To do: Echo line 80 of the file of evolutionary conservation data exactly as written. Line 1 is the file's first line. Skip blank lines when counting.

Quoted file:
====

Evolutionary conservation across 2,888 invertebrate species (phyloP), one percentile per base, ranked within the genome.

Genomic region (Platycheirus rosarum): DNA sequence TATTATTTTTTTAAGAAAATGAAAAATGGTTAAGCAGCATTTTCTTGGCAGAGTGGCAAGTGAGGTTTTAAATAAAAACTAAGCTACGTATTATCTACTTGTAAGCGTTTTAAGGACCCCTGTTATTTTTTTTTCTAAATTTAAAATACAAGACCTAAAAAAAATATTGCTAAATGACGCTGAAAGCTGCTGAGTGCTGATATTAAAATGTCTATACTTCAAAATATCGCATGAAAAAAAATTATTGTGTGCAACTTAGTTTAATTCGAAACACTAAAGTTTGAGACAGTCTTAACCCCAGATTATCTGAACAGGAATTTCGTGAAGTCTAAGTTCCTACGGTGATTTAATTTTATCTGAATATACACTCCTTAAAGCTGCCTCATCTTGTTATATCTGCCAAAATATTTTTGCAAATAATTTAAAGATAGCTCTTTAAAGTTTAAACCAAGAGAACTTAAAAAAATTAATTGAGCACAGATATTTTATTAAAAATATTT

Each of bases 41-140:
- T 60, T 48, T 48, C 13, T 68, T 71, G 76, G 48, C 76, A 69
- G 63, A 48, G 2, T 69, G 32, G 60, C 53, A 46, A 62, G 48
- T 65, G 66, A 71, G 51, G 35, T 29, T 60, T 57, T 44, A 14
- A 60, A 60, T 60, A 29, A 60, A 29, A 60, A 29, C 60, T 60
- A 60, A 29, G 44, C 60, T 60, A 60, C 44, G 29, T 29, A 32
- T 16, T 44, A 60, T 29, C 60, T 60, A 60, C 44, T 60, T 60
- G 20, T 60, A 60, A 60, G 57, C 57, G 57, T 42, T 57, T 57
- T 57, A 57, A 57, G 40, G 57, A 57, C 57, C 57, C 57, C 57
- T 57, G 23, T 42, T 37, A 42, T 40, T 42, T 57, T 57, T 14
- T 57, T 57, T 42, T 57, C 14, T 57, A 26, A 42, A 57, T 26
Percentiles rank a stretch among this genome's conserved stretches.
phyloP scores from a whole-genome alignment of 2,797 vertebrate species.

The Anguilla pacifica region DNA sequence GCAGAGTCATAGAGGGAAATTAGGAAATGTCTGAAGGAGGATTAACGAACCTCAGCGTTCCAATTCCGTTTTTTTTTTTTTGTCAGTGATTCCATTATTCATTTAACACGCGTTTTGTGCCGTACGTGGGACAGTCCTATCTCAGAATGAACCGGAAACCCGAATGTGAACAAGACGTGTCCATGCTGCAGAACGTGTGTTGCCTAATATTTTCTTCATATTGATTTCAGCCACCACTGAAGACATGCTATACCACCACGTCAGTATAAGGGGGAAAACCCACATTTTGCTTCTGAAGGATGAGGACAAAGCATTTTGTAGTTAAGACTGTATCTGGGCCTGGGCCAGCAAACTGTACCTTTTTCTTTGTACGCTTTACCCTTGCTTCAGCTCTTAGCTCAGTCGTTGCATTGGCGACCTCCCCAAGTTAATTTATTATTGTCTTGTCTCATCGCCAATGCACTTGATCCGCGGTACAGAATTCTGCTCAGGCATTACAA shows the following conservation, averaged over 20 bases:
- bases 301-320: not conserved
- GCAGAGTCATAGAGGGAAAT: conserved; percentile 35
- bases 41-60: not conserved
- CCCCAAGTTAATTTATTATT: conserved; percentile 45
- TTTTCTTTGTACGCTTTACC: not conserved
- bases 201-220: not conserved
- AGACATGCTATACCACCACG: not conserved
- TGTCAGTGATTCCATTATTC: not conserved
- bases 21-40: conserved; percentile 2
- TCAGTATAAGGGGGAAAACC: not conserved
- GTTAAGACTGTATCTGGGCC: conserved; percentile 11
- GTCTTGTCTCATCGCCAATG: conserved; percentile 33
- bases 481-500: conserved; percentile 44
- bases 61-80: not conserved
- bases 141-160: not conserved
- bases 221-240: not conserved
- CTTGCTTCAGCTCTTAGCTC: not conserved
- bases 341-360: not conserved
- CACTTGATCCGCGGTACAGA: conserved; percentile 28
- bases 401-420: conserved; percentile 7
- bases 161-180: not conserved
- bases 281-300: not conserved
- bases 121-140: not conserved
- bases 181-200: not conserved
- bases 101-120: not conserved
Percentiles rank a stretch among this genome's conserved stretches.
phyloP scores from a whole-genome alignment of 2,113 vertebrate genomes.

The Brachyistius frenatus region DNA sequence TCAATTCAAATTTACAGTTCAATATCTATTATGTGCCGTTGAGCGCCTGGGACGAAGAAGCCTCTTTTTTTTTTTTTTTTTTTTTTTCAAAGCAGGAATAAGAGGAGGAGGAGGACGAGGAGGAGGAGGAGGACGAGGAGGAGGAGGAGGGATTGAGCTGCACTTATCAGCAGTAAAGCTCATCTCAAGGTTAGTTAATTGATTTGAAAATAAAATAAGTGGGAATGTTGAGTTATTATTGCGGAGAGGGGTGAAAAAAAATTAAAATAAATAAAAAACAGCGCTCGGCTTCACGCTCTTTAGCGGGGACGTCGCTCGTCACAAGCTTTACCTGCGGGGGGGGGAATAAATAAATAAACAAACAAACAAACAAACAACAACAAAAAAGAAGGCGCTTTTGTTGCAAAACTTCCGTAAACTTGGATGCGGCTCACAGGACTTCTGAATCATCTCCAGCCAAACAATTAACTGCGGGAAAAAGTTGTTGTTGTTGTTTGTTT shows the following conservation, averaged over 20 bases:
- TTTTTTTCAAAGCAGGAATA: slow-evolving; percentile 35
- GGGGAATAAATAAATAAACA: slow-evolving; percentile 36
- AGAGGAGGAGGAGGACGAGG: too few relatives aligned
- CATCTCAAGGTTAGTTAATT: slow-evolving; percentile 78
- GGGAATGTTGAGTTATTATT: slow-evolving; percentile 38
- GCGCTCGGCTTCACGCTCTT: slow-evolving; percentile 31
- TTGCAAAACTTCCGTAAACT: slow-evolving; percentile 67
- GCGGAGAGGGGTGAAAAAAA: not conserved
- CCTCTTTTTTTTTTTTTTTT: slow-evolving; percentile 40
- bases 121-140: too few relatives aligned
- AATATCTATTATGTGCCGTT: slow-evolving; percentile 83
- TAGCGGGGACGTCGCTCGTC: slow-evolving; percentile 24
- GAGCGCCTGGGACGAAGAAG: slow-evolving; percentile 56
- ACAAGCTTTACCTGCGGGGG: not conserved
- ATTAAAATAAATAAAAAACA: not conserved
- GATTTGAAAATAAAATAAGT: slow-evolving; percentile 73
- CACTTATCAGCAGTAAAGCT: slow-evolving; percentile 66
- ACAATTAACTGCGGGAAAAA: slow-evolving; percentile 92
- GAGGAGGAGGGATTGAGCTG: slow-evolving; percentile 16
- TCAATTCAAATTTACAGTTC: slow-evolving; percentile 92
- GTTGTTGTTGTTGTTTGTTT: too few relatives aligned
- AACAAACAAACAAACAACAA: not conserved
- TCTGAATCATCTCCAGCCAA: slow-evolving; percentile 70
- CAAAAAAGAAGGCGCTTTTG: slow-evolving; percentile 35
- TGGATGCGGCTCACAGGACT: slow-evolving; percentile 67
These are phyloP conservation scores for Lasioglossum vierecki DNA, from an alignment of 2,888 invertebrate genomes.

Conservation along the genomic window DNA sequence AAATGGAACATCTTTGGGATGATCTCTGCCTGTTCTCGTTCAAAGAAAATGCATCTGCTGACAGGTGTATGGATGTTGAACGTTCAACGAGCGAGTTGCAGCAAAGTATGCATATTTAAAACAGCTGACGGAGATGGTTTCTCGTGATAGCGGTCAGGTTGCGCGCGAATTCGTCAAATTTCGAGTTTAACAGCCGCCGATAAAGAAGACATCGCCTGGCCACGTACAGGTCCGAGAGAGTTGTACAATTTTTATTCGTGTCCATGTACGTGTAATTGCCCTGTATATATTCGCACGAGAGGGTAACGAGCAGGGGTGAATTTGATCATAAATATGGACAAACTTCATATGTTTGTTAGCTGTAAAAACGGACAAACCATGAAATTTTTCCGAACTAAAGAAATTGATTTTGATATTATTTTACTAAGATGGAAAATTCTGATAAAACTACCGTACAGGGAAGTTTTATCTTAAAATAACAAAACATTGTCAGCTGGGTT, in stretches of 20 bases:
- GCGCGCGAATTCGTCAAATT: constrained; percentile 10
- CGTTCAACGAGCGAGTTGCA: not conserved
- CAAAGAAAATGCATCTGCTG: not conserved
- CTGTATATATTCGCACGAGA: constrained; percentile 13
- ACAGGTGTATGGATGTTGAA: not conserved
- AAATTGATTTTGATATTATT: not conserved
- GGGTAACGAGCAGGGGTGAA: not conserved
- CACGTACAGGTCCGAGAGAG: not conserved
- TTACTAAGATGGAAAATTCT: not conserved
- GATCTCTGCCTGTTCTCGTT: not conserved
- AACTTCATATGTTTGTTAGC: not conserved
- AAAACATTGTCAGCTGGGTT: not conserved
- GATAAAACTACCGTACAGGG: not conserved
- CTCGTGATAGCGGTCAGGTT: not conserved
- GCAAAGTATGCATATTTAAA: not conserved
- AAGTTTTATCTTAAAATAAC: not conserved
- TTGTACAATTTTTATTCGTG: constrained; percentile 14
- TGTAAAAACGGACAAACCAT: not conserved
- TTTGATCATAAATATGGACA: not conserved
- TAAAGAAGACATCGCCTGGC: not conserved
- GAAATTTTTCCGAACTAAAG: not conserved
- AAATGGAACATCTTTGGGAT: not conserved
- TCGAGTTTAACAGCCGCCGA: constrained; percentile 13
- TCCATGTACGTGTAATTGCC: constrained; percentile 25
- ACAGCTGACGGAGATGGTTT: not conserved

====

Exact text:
- TTACTAAGATGGAAAATTCT: not conserved